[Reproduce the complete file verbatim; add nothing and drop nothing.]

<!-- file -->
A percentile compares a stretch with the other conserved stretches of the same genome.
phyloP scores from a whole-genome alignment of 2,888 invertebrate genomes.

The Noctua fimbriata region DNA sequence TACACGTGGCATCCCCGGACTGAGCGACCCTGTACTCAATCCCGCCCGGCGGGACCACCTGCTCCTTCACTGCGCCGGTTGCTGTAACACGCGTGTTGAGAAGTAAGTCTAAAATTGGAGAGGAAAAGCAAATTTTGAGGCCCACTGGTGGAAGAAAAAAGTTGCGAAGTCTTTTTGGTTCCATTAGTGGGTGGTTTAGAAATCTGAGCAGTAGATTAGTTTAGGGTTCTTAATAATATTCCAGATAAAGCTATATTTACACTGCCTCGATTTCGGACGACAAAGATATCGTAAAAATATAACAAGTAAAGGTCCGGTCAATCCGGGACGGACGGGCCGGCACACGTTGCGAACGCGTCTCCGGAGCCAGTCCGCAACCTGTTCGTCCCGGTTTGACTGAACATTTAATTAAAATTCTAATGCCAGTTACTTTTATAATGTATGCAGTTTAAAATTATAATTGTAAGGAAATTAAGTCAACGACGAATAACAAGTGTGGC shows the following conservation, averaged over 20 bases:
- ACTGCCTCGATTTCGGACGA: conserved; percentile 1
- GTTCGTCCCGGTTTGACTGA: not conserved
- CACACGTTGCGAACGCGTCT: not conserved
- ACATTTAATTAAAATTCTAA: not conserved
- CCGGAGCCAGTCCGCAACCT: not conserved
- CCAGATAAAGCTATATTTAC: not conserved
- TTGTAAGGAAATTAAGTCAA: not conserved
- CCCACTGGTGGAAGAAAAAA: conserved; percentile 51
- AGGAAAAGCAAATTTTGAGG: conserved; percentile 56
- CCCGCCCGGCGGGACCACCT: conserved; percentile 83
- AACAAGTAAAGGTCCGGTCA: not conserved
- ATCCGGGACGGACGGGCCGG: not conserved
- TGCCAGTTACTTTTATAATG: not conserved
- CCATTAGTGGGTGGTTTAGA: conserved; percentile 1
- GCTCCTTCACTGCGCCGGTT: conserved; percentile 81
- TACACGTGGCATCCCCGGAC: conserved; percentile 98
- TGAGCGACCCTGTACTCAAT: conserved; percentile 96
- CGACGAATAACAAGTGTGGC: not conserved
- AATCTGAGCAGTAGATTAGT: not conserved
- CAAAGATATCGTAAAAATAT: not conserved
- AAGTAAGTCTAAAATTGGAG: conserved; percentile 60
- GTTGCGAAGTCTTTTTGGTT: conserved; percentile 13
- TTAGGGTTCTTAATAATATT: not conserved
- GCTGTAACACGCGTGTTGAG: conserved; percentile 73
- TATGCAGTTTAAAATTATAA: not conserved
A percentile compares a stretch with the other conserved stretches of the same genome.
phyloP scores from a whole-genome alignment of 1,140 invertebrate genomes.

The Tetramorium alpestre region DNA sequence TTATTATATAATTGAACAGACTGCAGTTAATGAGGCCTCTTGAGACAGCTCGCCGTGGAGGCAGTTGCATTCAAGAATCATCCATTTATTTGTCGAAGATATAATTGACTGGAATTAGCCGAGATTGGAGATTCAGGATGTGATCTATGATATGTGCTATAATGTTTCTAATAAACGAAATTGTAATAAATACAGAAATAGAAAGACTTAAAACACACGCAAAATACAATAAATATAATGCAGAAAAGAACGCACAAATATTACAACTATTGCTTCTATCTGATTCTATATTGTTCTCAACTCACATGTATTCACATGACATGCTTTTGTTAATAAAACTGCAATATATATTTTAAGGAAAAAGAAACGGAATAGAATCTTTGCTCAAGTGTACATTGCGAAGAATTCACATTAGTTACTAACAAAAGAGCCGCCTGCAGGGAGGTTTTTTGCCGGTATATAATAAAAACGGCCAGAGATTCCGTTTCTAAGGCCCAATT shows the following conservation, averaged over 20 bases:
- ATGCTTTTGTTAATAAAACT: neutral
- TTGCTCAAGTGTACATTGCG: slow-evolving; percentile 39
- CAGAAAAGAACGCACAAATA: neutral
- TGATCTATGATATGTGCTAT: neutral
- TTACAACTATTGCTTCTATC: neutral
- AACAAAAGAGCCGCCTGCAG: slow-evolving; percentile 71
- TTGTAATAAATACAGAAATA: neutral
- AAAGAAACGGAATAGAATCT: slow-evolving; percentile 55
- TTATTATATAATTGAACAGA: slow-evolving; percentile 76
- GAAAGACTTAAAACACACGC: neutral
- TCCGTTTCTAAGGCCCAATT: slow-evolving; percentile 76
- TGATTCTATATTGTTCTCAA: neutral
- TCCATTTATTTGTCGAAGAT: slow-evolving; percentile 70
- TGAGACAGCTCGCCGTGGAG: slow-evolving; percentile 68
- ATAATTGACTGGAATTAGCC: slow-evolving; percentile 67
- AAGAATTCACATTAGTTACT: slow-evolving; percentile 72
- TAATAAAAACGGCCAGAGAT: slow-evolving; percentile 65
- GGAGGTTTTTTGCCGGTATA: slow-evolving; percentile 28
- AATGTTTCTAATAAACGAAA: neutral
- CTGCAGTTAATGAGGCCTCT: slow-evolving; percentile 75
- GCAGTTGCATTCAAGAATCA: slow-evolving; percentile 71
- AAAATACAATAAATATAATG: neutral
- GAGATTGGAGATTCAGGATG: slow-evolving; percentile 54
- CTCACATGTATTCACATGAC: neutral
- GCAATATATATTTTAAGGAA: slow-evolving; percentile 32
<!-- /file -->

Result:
A percentile compares a stretch with the other conserved stretches of the same genome.
phyloP scores from a whole-genome alignment of 2,888 invertebrate genomes.

The Noctua fimbriata region DNA sequence TACACGTGGCATCCCCGGACTGAGCGACCCTGTACTCAATCCCGCCCGGCGGGACCACCTGCTCCTTCACTGCGCCGGTTGCTGTAACACGCGTGTTGAGAAGTAAGTCTAAAATTGGAGAGGAAAAGCAAATTTTGAGGCCCACTGGTGGAAGAAAAAAGTTGCGAAGTCTTTTTGGTTCCATTAGTGGGTGGTTTAGAAATCTGAGCAGTAGATTAGTTTAGGGTTCTTAATAATATTCCAGATAAAGCTATATTTACACTGCCTCGATTTCGGACGACAAAGATATCGTAAAAATATAACAAGTAAAGGTCCGGTCAATCCGGGACGGACGGGCCGGCACACGTTGCGAACGCGTCTCCGGAGCCAGTCCGCAACCTGTTCGTCCCGGTTTGACTGAACATTTAATTAAAATTCTAATGCCAGTTACTTTTATAATGTATGCAGTTTAAAATTATAATTGTAAGGAAATTAAGTCAACGACGAATAACAAGTGTGGC shows the following conservation, averaged over 20 bases:
- ACTGCCTCGATTTCGGACGA: conserved; percentile 1
- GTTCGTCCCGGTTTGACTGA: not conserved
- CACACGTTGCGAACGCGTCT: not conserved
- ACATTTAATTAAAATTCTAA: not conserved
- CCGGAGCCAGTCCGCAACCT: not conserved
- CCAGATAAAGCTATATTTAC: not conserved
- TTGTAAGGAAATTAAGTCAA: not conserved
- CCCACTGGTGGAAGAAAAAA: conserved; percentile 51
- AGGAAAAGCAAATTTTGAGG: conserved; percentile 56
- CCCGCCCGGCGGGACCACCT: conserved; percentile 83
- AACAAGTAAAGGTCCGGTCA: not conserved
- ATCCGGGACGGACGGGCCGG: not conserved
- TGCCAGTTACTTTTATAATG: not conserved
- CCATTAGTGGGTGGTTTAGA: conserved; percentile 1
- GCTCCTTCACTGCGCCGGTT: conserved; percentile 81
- TACACGTGGCATCCCCGGAC: conserved; percentile 98
- TGAGCGACCCTGTACTCAAT: conserved; percentile 96
- CGACGAATAACAAGTGTGGC: not conserved
- AATCTGAGCAGTAGATTAGT: not conserved
- CAAAGATATCGTAAAAATAT: not conserved
- AAGTAAGTCTAAAATTGGAG: conserved; percentile 60
- GTTGCGAAGTCTTTTTGGTT: conserved; percentile 13
- TTAGGGTTCTTAATAATATT: not conserved
- GCTGTAACACGCGTGTTGAG: conserved; percentile 73
- TATGCAGTTTAAAATTATAA: not conserved
A percentile compares a stretch with the other conserved stretches of the same genome.
phyloP scores from a whole-genome alignment of 1,140 invertebrate genomes.

The Tetramorium alpestre region DNA sequence TTATTATATAATTGAACAGACTGCAGTTAATGAGGCCTCTTGAGACAGCTCGCCGTGGAGGCAGTTGCATTCAAGAATCATCCATTTATTTGTCGAAGATATAATTGACTGGAATTAGCCGAGATTGGAGATTCAGGATGTGATCTATGATATGTGCTATAATGTTTCTAATAAACGAAATTGTAATAAATACAGAAATAGAAAGACTTAAAACACACGCAAAATACAATAAATATAATGCAGAAAAGAACGCACAAATATTACAACTATTGCTTCTATCTGATTCTATATTGTTCTCAACTCACATGTATTCACATGACATGCTTTTGTTAATAAAACTGCAATATATATTTTAAGGAAAAAGAAACGGAATAGAATCTTTGCTCAAGTGTACATTGCGAAGAATTCACATTAGTTACTAACAAAAGAGCCGCCTGCAGGGAGGTTTTTTGCCGGTATATAATAAAAACGGCCAGAGATTCCGTTTCTAAGGCCCAATT shows the following conservation, averaged over 20 bases:
- ATGCTTTTGTTAATAAAACT: neutral
- TTGCTCAAGTGTACATTGCG: slow-evolving; percentile 39
- CAGAAAAGAACGCACAAATA: neutral
- TGATCTATGATATGTGCTAT: neutral
- TTACAACTATTGCTTCTATC: neutral
- AACAAAAGAGCCGCCTGCAG: slow-evolving; percentile 71
- TTGTAATAAATACAGAAATA: neutral
- AAAGAAACGGAATAGAATCT: slow-evolving; percentile 55
- TTATTATATAATTGAACAGA: slow-evolving; percentile 76
- GAAAGACTTAAAACACACGC: neutral
- TCCGTTTCTAAGGCCCAATT: slow-evolving; percentile 76
- TGATTCTATATTGTTCTCAA: neutral
- TCCATTTATTTGTCGAAGAT: slow-evolving; percentile 70
- TGAGACAGCTCGCCGTGGAG: slow-evolving; percentile 68
- ATAATTGACTGGAATTAGCC: slow-evolving; percentile 67
- AAGAATTCACATTAGTTACT: slow-evolving; percentile 72
- TAATAAAAACGGCCAGAGAT: slow-evolving; percentile 65
- GGAGGTTTTTTGCCGGTATA: slow-evolving; percentile 28
- AATGTTTCTAATAAACGAAA: neutral
- CTGCAGTTAATGAGGCCTCT: slow-evolving; percentile 75
- GCAGTTGCATTCAAGAATCA: slow-evolving; percentile 71
- AAAATACAATAAATATAATG: neutral
- GAGATTGGAGATTCAGGATG: slow-evolving; percentile 54
- CTCACATGTATTCACATGAC: neutral
- GCAATATATATTTTAAGGAA: slow-evolving; percentile 32